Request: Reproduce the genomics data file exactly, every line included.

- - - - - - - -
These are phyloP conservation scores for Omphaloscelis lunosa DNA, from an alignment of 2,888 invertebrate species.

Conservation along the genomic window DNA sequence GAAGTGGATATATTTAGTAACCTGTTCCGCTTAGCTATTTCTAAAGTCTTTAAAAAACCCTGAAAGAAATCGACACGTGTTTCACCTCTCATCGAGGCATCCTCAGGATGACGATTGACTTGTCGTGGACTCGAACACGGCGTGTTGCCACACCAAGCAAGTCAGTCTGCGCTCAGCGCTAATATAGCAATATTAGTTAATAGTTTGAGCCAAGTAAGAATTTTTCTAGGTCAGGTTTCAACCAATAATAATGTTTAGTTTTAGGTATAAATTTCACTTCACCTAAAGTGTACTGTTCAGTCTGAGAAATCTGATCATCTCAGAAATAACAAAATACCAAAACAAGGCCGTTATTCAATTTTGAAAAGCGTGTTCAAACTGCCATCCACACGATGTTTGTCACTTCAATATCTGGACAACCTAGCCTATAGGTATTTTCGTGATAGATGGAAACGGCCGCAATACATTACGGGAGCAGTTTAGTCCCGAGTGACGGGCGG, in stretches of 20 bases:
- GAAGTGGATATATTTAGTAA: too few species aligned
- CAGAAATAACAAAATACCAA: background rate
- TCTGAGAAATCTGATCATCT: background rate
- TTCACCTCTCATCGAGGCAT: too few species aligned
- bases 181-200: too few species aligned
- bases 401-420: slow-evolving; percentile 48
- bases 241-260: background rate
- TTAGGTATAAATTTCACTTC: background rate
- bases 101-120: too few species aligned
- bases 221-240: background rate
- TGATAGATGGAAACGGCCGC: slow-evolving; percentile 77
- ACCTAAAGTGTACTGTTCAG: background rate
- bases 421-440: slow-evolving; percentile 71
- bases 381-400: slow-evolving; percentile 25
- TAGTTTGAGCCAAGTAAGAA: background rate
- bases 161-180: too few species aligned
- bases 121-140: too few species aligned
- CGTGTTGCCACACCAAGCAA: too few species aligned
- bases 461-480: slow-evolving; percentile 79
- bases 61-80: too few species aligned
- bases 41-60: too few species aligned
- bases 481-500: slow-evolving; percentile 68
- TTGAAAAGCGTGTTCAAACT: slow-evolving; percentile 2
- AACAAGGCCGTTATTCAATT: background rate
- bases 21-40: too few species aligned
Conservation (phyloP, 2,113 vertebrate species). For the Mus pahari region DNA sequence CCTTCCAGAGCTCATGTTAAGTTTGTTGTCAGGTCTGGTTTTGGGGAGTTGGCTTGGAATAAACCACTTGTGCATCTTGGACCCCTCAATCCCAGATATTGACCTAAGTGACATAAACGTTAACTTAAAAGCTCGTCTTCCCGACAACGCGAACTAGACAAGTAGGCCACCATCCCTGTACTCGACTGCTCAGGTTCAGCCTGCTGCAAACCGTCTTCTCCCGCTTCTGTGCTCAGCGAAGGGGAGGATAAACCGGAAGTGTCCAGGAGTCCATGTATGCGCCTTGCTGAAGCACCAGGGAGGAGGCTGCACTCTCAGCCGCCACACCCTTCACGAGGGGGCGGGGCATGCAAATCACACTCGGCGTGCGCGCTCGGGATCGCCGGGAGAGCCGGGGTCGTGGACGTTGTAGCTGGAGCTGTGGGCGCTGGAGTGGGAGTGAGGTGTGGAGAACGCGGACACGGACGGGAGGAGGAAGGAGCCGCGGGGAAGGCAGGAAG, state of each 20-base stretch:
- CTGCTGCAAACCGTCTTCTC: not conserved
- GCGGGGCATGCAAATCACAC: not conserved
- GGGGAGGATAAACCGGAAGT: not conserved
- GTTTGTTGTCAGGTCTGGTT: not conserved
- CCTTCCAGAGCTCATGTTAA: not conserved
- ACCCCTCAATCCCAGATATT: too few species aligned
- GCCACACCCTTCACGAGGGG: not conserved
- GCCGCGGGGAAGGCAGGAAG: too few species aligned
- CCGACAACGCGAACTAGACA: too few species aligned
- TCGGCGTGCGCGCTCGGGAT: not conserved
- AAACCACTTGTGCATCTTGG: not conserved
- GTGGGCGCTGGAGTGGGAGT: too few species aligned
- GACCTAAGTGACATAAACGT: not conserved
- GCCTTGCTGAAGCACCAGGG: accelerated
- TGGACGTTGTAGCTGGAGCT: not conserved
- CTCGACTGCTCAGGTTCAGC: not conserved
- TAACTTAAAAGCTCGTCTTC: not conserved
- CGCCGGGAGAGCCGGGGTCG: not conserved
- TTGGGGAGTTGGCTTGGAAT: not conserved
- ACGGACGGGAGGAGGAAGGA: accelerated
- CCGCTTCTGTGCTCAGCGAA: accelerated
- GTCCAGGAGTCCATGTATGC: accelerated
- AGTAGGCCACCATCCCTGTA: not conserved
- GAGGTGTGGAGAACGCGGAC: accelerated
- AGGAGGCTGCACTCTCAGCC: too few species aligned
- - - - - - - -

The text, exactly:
These are phyloP conservation scores for Omphaloscelis lunosa DNA, from an alignment of 2,888 invertebrate species.

Conservation along the genomic window DNA sequence GAAGTGGATATATTTAGTAACCTGTTCCGCTTAGCTATTTCTAAAGTCTTTAAAAAACCCTGAAAGAAATCGACACGTGTTTCACCTCTCATCGAGGCATCCTCAGGATGACGATTGACTTGTCGTGGACTCGAACACGGCGTGTTGCCACACCAAGCAAGTCAGTCTGCGCTCAGCGCTAATATAGCAATATTAGTTAATAGTTTGAGCCAAGTAAGAATTTTTCTAGGTCAGGTTTCAACCAATAATAATGTTTAGTTTTAGGTATAAATTTCACTTCACCTAAAGTGTACTGTTCAGTCTGAGAAATCTGATCATCTCAGAAATAACAAAATACCAAAACAAGGCCGTTATTCAATTTTGAAAAGCGTGTTCAAACTGCCATCCACACGATGTTTGTCACTTCAATATCTGGACAACCTAGCCTATAGGTATTTTCGTGATAGATGGAAACGGCCGCAATACATTACGGGAGCAGTTTAGTCCCGAGTGACGGGCGG, in stretches of 20 bases:
- GAAGTGGATATATTTAGTAA: too few species aligned
- CAGAAATAACAAAATACCAA: background rate
- TCTGAGAAATCTGATCATCT: background rate
- TTCACCTCTCATCGAGGCAT: too few species aligned
- bases 181-200: too few species aligned
- bases 401-420: slow-evolving; percentile 48
- bases 241-260: background rate
- TTAGGTATAAATTTCACTTC: background rate
- bases 101-120: too few species aligned
- bases 221-240: background rate
- TGATAGATGGAAACGGCCGC: slow-evolving; percentile 77
- ACCTAAAGTGTACTGTTCAG: background rate
- bases 421-440: slow-evolving; percentile 71
- bases 381-400: slow-evolving; percentile 25
- TAGTTTGAGCCAAGTAAGAA: background rate
- bases 161-180: too few species aligned
- bases 121-140: too few species aligned
- CGTGTTGCCACACCAAGCAA: too few species aligned
- bases 461-480: slow-evolving; percentile 79
- bases 61-80: too few species aligned
- bases 41-60: too few species aligned
- bases 481-500: slow-evolving; percentile 68
- TTGAAAAGCGTGTTCAAACT: slow-evolving; percentile 2
- AACAAGGCCGTTATTCAATT: background rate
- bases 21-40: too few species aligned
Conservation (phyloP, 2,113 vertebrate species). For the Mus pahari region DNA sequence CCTTCCAGAGCTCATGTTAAGTTTGTTGTCAGGTCTGGTTTTGGGGAGTTGGCTTGGAATAAACCACTTGTGCATCTTGGACCCCTCAATCCCAGATATTGACCTAAGTGACATAAACGTTAACTTAAAAGCTCGTCTTCCCGACAACGCGAACTAGACAAGTAGGCCACCATCCCTGTACTCGACTGCTCAGGTTCAGCCTGCTGCAAACCGTCTTCTCCCGCTTCTGTGCTCAGCGAAGGGGAGGATAAACCGGAAGTGTCCAGGAGTCCATGTATGCGCCTTGCTGAAGCACCAGGGAGGAGGCTGCACTCTCAGCCGCCACACCCTTCACGAGGGGGCGGGGCATGCAAATCACACTCGGCGTGCGCGCTCGGGATCGCCGGGAGAGCCGGGGTCGTGGACGTTGTAGCTGGAGCTGTGGGCGCTGGAGTGGGAGTGAGGTGTGGAGAACGCGGACACGGACGGGAGGAGGAAGGAGCCGCGGGGAAGGCAGGAAG, state of each 20-base stretch:
- CTGCTGCAAACCGTCTTCTC: not conserved
- GCGGGGCATGCAAATCACAC: not conserved
- GGGGAGGATAAACCGGAAGT: not conserved
- GTTTGTTGTCAGGTCTGGTT: not conserved
- CCTTCCAGAGCTCATGTTAA: not conserved
- ACCCCTCAATCCCAGATATT: too few species aligned
- GCCACACCCTTCACGAGGGG: not conserved
- GCCGCGGGGAAGGCAGGAAG: too few species aligned
- CCGACAACGCGAACTAGACA: too few species aligned
- TCGGCGTGCGCGCTCGGGAT: not conserved
- AAACCACTTGTGCATCTTGG: not conserved
- GTGGGCGCTGGAGTGGGAGT: too few species aligned
- GACCTAAGTGACATAAACGT: not conserved
- GCCTTGCTGAAGCACCAGGG: accelerated
- TGGACGTTGTAGCTGGAGCT: not conserved
- CTCGACTGCTCAGGTTCAGC: not conserved
- TAACTTAAAAGCTCGTCTTC: not conserved
- CGCCGGGAGAGCCGGGGTCG: not conserved
- TTGGGGAGTTGGCTTGGAAT: not conserved
- ACGGACGGGAGGAGGAAGGA: accelerated
- CCGCTTCTGTGCTCAGCGAA: accelerated
- GTCCAGGAGTCCATGTATGC: accelerated
- AGTAGGCCACCATCCCTGTA: not conserved
- GAGGTGTGGAGAACGCGGAC: accelerated
- AGGAGGCTGCACTCTCAGCC: too few species aligned